The blog of the John S. and James L. Knight Foundation
Above: “Untitled” (2014) by Adrian Hatfield. Photos by Rosie Sharp.
The most thematically powerful aspect of “Chimera,” a two-person show featuring work by Adrian Hatfield and Amy Sacksteder, is not the way each artist amalgamates media or imagery, but the rather seamless and literal blending together of these two separate bodies of work, creating a chimera in and of itself. The show opened at Detroit’s Popps Packing gallery, a two-time Knight Arts grantee, on Jan. 23. As the title would suggest, it trades heavily on the blending of organic imagery into something imaginary or mythic.
The majority of Hatfield’s work aligns with the origins of the chimera, a creature from Greek mythology comprised of a fire-breathing lion’s head, a goat’s body and a serpent’s tail. But his spare and disturbing oil-on-linen paintings showcase subjects that are the melding of the back ends of animals–a kangaroo with the head of a lion’s hindquarters; the undercarriage of an octopus fused with the wing of a parrot; a lamb morphing into the hind legs of a rabbit. Adding to the alienating nature of these images, the creatures are pinioned or hung in abstract space–with at least one leg literally tethered or hanging from hooks, while the other set of legs sprawls or tries to run free. The backgrounds are vibrant fields of color, some with discernible imagery, like flowers or outer space, some that are abstracted ombre washes of peach, pink or red, with high-contrast black patches that give them landscape-like depth, even in abstraction.
This interplay between finely rendered subject and volatile background ties Hatfield’s work together strongly with Sacksteder’s. More than once, I found myself trying to decide, without the aid of gallery materials, which artist was responsible for a given piece (and in seeking clarity, found that I was mistaken). Among the works that are difficult to distinguish are Hatfield’s painted works with collage elements atop bright colors and flashes of painted details–a ship wrecked on icebergs, a tree standing alone in a snowy wildnerness, a pink high-heeled shoe falling from a cloudy sky. Some of these feature photo-collaged details cut into hexagon shapes–also incorporating images of outer space–built together into forms that mimic the scientific mapping of elements.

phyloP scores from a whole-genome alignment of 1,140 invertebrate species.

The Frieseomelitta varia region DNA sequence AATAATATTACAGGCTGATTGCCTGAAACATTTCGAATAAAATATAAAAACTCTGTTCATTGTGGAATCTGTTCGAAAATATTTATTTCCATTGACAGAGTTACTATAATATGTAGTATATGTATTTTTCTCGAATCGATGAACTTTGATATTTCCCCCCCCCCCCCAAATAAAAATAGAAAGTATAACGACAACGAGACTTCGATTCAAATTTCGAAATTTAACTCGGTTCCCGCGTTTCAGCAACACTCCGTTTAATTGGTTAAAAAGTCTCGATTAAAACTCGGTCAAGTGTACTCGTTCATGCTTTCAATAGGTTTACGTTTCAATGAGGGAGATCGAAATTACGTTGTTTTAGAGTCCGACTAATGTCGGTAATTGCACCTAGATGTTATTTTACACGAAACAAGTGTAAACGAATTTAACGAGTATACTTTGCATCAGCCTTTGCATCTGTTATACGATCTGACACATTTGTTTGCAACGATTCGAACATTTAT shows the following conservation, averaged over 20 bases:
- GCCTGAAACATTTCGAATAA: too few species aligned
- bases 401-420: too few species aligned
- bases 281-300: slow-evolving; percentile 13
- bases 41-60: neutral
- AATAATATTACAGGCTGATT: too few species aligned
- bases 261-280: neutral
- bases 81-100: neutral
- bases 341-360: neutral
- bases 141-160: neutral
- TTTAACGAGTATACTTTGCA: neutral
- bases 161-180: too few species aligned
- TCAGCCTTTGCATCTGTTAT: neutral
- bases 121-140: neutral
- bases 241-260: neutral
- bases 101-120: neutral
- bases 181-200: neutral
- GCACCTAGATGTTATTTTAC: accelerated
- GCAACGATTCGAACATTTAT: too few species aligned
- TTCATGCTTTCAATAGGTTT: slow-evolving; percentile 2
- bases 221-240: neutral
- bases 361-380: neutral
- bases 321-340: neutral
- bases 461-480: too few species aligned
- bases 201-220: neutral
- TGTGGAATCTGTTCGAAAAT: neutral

Works from the “Cairn” series by Amy Sacksteder.
Sacksteder also presents intricate collages, which create non-literal chimeras from materials, layering positive and negative cut-outs over washes of watercolor and detailed hand work. A watercolor naturescape seems to create an underground haven buried beneath a papercut rock surface. Many of her works fall under the series title, “Cairn,” referring to and ancient type of gravestone or marker, typically a pile of stones. While Hatfield’s renderings are more realistic, Sacksteder’s nonetheless tap a very vital sense of collective memory; there is an underlying motif of cellular forms in many of the works, suggesting a spiritual heritage that might be hardwired into our systems. To return to the show’s theme, Sacksteder’s work might be considered a visual chimera of magical realism and science fiction.
Together, these bold works really bounce off each other–there is no easy resting place for the eye anywhere. Similar palettes project colors from every surface. Hatfield’s creatures wrestle with themselves, struggle and pull at their bindings; Sacksteder’s scenes convey an “X-Files”-like sense of something unsettling sitting below the surface of unassuming situations, issues so fundamental that they might be rooted in our very biology, radiating discord on a mitochondrial level. The show’s final chimera is a collaborative work, appropriately titled “Chimera” (2015), which pairs Hatfield’s delicate renderings in oil with Sacksteder’s layered landscape-building and love of visual mirroring (for every positive projection that rises above the horizon line, there is a negative reciprocal that plunges below).
“Chimera” (2015) by Adrian Hatfield and Amy Sacksteder.
The references to alien landscapes and outer space gives everything a sense of cosmic perspective–perhaps we are all struggling to resolve these contradictions in our own nature, these threats to and from the systems that surround us. While contemporary American society encourages us to believe that more is better, that there is strength in multiplicity, this strong pairing of work by Hatfield and Sacksteder reminds us that our excesses can easily become (beautiful) monsters.
“Chimera” will be on display at Popps Packing through Feb. 13.